Households with basic primary school certificate reported 8% on use of solar energy (Figure 3) while those with college education reported 32% use of solar energy for lighting (Figure 3). Those with Malawi School Certificate of Education (MSCE) reported 52% use solar of energy (Figure 3). This is similar to those with no and other education, where results showed that 8% use solar energy for lighting (Figure 3). These results agreed with the results obtained from a study which was conducted in the sub-Saharan countries. The results showed that level of education plays a greater role in choosing type of energy to use for lightening [28]. This might be the reason why there is higher percentage (52%) of people with MSCE who use solar energy for lightening.

3.3. Source of Income

Most of the respondents are employed (72%) while 16% are self-employed and students represented 8% while 4% were respondents who do nothing but survive on casual labor and remittances from relatives (Figure 4).

Figure 3. Level of education of households.

Figure 4. Respondents’ source of income.

Out of the 72 % of those employed only 28% use solar while 72% do not use solar for lighting. For the 16% self-employed respondents 75% use solar energy and indicated small businesses such as hawkers as the source of money (Figure 4). None of the students or piecework respondents use solar energy agreeing with earlier studies that most poor people prefer using candles, paraffin and other sources of energy other than solar energy [26] [32] [33].

3.4. Perception on Importance of Solar Energy

The respondents were asked on their perceptions regarding the advantages of using solar energy technology for lighting. The following 4 parameters: 1) cheap; 2) locally available; 3) accident free; 4) pollution-free were mentioned. Results indicated that 56%, 24%, 12% and 8% of respondents said it is cheap, locally available for example in shops in the neighborhood, accident free for example it cannot cause fire as candles and pollution free, respectively (Figure 5).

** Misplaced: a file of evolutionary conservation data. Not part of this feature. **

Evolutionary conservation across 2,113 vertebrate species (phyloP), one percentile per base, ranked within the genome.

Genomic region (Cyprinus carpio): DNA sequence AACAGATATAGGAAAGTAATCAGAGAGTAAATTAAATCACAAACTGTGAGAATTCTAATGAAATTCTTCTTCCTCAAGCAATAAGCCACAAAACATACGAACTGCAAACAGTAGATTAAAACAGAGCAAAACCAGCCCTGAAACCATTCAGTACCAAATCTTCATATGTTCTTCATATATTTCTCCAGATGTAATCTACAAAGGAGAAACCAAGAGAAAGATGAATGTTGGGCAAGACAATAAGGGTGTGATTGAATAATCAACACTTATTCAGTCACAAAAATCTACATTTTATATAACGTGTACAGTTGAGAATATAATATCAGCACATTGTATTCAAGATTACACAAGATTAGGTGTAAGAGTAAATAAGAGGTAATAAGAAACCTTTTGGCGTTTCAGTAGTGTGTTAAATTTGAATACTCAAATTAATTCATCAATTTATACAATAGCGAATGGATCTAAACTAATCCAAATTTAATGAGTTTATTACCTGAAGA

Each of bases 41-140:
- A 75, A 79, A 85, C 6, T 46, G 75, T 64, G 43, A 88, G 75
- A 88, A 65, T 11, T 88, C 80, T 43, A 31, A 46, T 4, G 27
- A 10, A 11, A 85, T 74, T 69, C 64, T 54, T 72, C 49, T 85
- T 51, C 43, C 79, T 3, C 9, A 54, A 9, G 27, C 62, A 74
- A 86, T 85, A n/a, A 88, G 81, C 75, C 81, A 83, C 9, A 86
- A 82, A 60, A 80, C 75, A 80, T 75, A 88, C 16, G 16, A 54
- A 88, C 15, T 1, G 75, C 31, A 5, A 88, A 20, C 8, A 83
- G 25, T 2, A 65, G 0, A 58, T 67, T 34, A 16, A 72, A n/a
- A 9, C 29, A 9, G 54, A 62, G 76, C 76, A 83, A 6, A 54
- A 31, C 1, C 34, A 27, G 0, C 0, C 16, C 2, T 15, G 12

More than half (56%) of the population are aware that these technologies are cheaper compared to other sources of energy (Figure 5). These results are in agreement with the results which was obtained in one of the studies conducted in Malawi in 2020 which proved that poverty contribute in the choice of type of energy to use [21]. It has been observed that it is very expensive for poor people to obtain hydroelectricity or solar energy because of its higher costs.

Figure 5. Advantages of using solar energy.

Figure 6. Why not using solar energy.

3.5. Reasons for Not Using Solar Energy

Another equally important question which was asked was why many households are not using solar energy technology for lighting and the following disadvantages were mentioned; low production during winter (55%), not durable (23%), no knowledge (18%) and others mention both a and b (d) (4%) (Figure 6). Most solar gadgets do not take long to be broken also reported by [34] [35]. Respondents believed that solar gadgets are not long lasting and hence frequent replacements are costly. Opting to using a candle in times blackout. About 48% of the respondents mentioned low production during winter as a reason for not using the solar gadgets (Figure 6). Solar panels do not charge perfectly due to low incoming solar radiation in times of more cloud cover. It is interesting to note that about 18% of the respondents indicated not being aware of solar technology other than lamps (Figure 6). Another 4% yet mentioned both durability and low production as the reasons for not using solar technology (Figure 6).

4. Conclusions

The study concludes that solar energy is still not widely used despite that it is environmentally friendly and a reliable renewable source of energy. High costs for solar appliances appear to be the main reason for their lack of use although other reasons such as durability play a role.

It is interesting to note that education has no bearing on the use of solar energy technology for lighting suggesting that financial unavailability still remains the core reason. The media mainly radio has successfully helped in promoting the use of solar energy technology.

The study also established that small-scale business owners and those not yet connected to the hydro-electricity grid use solar energy technology.

Recommendations

There is a need to continue with mass media communication on the benefits of using solar energy technology for people. It is also recommended that government should create deliberate conditions to make solar energy equipment affordable to many Malawians with low incomes and manufacturing companies should strive to produce durable appliances.

Cite this paper: Mwalule, G. and Mzuza, M. (2022) Factors Influencing the Use of Solar Energy Technology in a Local Township of Blantyre City, Malawi. Open Journal of Energy Efficiency, 11, 1-9. doi: 10.4236/ojee.2022.111001.